The Salisbury Viaduct spans the Cassleman River Valley measuring 1,900 feet. Work was halted on this project for about ten days after a tragic accident occurred. Six men were killed and one seriously injured when the movable electric crane collapsed. The crane was capable of lifting 57 tons. At the time of the accident, the crane was lifting 14 1/2 tons. The description in the Republic was "the truss was raised but four or five feet from the ground and the bystanders remarked how nicely it was balanced. Suddenly was lowered a few feet and started up again with a jerk. At the same time and arm of the crane was seen to swing around wildly and and the body of the great machine reared upside down and came crashing to the ground on the left side of the structure. Along with the crane, came down the rail the crane rested upon and portions of the newly erected Ironwork".

The crane fell 96 feet to the ground below. It has been stated that some of the men were buried in the family cemetery at the end of the viaduct. However, in reality, the McClintic-Marshall Construction Company gave instructions to give all of the victims decent burials. The relatives of all the victims were notified and asked what disposition they desired to have made of the remains. In all cases where no relatives came to escort the remains home, the company detailed a man for the duty.

On January 18, 1912, the first train crossed the viaduct with a crew out of Cumberland Maryland making this historic journey. The crew consisted of M. Mower, engineer; T. A. Chaney, fireman; G. H. Mickey, conductor; G. D. Largent and J. A. Habel (the only one from Meyersdale), flagmen. It had been rumored that the engineer had been offered $50 to be the first, but that cannot be substantiated.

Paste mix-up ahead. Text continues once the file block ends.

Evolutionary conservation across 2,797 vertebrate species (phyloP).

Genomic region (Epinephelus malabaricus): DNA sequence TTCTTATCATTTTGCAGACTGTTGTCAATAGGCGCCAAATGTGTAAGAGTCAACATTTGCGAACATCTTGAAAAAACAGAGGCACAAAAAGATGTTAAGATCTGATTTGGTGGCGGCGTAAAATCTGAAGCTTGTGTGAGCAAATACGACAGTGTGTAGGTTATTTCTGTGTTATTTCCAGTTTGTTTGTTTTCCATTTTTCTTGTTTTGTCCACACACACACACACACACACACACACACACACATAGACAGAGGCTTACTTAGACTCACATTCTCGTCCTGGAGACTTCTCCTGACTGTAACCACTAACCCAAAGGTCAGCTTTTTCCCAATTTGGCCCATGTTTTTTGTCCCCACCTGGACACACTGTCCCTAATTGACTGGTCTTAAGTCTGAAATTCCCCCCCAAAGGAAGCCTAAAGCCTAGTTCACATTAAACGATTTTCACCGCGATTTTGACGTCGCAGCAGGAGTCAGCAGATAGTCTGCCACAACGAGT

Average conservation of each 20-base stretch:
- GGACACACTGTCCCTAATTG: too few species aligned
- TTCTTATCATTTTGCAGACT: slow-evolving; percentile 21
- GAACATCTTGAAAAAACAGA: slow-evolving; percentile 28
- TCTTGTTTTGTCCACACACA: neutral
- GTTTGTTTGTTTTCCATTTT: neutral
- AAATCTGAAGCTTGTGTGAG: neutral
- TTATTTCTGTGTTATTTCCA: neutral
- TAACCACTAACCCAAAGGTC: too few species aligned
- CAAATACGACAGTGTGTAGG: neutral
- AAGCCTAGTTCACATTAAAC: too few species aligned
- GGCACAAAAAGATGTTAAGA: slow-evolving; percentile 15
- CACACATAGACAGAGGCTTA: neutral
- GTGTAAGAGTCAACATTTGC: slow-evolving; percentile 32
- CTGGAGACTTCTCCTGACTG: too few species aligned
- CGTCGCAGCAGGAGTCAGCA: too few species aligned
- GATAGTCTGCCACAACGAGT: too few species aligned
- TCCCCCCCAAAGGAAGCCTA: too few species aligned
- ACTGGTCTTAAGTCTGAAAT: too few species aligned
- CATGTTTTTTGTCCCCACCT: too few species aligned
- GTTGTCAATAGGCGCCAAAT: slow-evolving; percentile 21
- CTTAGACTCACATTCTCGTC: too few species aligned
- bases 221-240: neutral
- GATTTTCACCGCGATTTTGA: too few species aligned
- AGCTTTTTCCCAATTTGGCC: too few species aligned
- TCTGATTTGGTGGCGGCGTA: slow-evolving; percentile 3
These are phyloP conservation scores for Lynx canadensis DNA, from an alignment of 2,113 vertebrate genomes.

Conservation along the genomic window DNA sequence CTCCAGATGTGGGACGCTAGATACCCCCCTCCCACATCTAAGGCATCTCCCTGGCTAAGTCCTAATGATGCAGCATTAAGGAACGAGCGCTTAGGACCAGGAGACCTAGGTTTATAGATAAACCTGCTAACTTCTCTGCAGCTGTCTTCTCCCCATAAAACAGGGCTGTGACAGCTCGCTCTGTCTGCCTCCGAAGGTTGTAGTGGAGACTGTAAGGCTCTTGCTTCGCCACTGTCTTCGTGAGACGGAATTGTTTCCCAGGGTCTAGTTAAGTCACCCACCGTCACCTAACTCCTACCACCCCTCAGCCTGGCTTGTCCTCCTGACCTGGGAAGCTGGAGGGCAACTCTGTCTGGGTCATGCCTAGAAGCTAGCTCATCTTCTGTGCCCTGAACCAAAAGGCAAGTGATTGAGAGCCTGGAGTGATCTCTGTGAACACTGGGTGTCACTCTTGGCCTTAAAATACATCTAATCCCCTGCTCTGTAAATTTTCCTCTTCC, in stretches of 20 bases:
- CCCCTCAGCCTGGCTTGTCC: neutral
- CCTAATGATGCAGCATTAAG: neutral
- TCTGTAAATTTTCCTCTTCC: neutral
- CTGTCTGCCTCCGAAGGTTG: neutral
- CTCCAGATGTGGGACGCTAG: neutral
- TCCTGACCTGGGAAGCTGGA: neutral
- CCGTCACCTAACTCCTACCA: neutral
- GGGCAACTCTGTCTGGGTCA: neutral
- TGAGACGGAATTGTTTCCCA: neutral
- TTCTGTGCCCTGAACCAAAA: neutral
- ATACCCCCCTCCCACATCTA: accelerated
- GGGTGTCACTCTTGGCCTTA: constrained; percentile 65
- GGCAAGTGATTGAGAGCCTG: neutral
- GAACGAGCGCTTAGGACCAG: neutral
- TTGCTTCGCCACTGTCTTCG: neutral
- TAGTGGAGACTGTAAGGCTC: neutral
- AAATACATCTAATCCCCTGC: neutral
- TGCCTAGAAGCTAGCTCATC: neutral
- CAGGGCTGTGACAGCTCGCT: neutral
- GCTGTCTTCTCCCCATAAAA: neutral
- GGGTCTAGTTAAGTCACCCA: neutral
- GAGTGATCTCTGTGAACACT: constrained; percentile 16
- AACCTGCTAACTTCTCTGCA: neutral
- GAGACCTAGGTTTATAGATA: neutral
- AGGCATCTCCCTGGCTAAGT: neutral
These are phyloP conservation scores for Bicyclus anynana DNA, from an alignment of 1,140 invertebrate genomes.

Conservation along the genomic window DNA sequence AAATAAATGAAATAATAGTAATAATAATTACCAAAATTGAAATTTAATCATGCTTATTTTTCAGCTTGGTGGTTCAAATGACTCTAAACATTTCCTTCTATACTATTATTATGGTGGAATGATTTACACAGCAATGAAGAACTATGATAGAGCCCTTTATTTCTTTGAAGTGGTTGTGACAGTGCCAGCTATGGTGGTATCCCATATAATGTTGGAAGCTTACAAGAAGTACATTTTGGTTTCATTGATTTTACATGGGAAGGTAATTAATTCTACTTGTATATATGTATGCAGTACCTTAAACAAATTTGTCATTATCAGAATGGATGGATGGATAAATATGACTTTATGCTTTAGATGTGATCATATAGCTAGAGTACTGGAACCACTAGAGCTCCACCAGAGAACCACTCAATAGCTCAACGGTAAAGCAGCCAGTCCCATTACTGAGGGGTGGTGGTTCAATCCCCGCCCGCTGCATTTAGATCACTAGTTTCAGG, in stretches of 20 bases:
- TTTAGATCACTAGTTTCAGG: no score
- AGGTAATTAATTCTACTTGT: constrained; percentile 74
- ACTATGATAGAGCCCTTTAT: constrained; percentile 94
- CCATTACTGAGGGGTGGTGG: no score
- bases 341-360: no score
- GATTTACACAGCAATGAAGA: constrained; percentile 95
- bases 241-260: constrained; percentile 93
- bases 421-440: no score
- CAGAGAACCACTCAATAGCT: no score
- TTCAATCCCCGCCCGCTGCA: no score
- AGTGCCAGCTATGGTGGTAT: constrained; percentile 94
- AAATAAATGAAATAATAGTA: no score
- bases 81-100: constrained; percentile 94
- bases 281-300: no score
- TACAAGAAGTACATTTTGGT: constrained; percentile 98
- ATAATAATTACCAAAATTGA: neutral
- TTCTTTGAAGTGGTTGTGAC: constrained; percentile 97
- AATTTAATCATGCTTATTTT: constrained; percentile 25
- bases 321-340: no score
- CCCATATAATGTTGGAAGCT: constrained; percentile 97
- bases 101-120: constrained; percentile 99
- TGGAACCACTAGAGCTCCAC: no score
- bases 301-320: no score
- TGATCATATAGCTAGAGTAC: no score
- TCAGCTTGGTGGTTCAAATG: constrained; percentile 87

On November 20, 1911, ground wa broken for the Western Maryland train Station. The foundation measuring 36' x 99' (identical in size and design to the Frostburg station) was started on December 7, 1911 and was to be completed by March 1911. Already the project was a month behind schedule. The workers were offered a $200 bonus a month for reaching that deadline. The cost of the brick station was $10,000 and the wooden stations at Ohiopyle, Garrett, Confluence, Rockwood, and Deal cost $2700.

The Keystone Viaduct measures 910' in length and curved over Flaugherty Creek. Little is written regarding this structure. Sometimes it is referred to as the "smaller viaduct".

The Big Savage Tunnel was another engineering marvel at the time. Beginning work on Christmas day 1910, the workers were able to punch a hole through the other end of the mountain one year later on Christmas Day 1911. The quickness of this feat caused a great celebration. The tunnel was competed on May 10, 1912. Five days later, the first train steamed through the 3,3000 foot tunnel.

On May 29, 1912, a special train consisting of private cars for the "higher-up" left Cumberland passing over the new line to Connellsville for an inspection tour of the line. It was scheduled to be open for traffic on July 1, 1912. Depots westward from Cumberland were the Cumberland Junction, Lap, Frostburg, Colmar, Deal, Sand Patch, Meyersdale, Garrett, Rockwood, Cassleman, Stewardstown, Indian Creek, Bluestone, Greenwood, and Connellsville.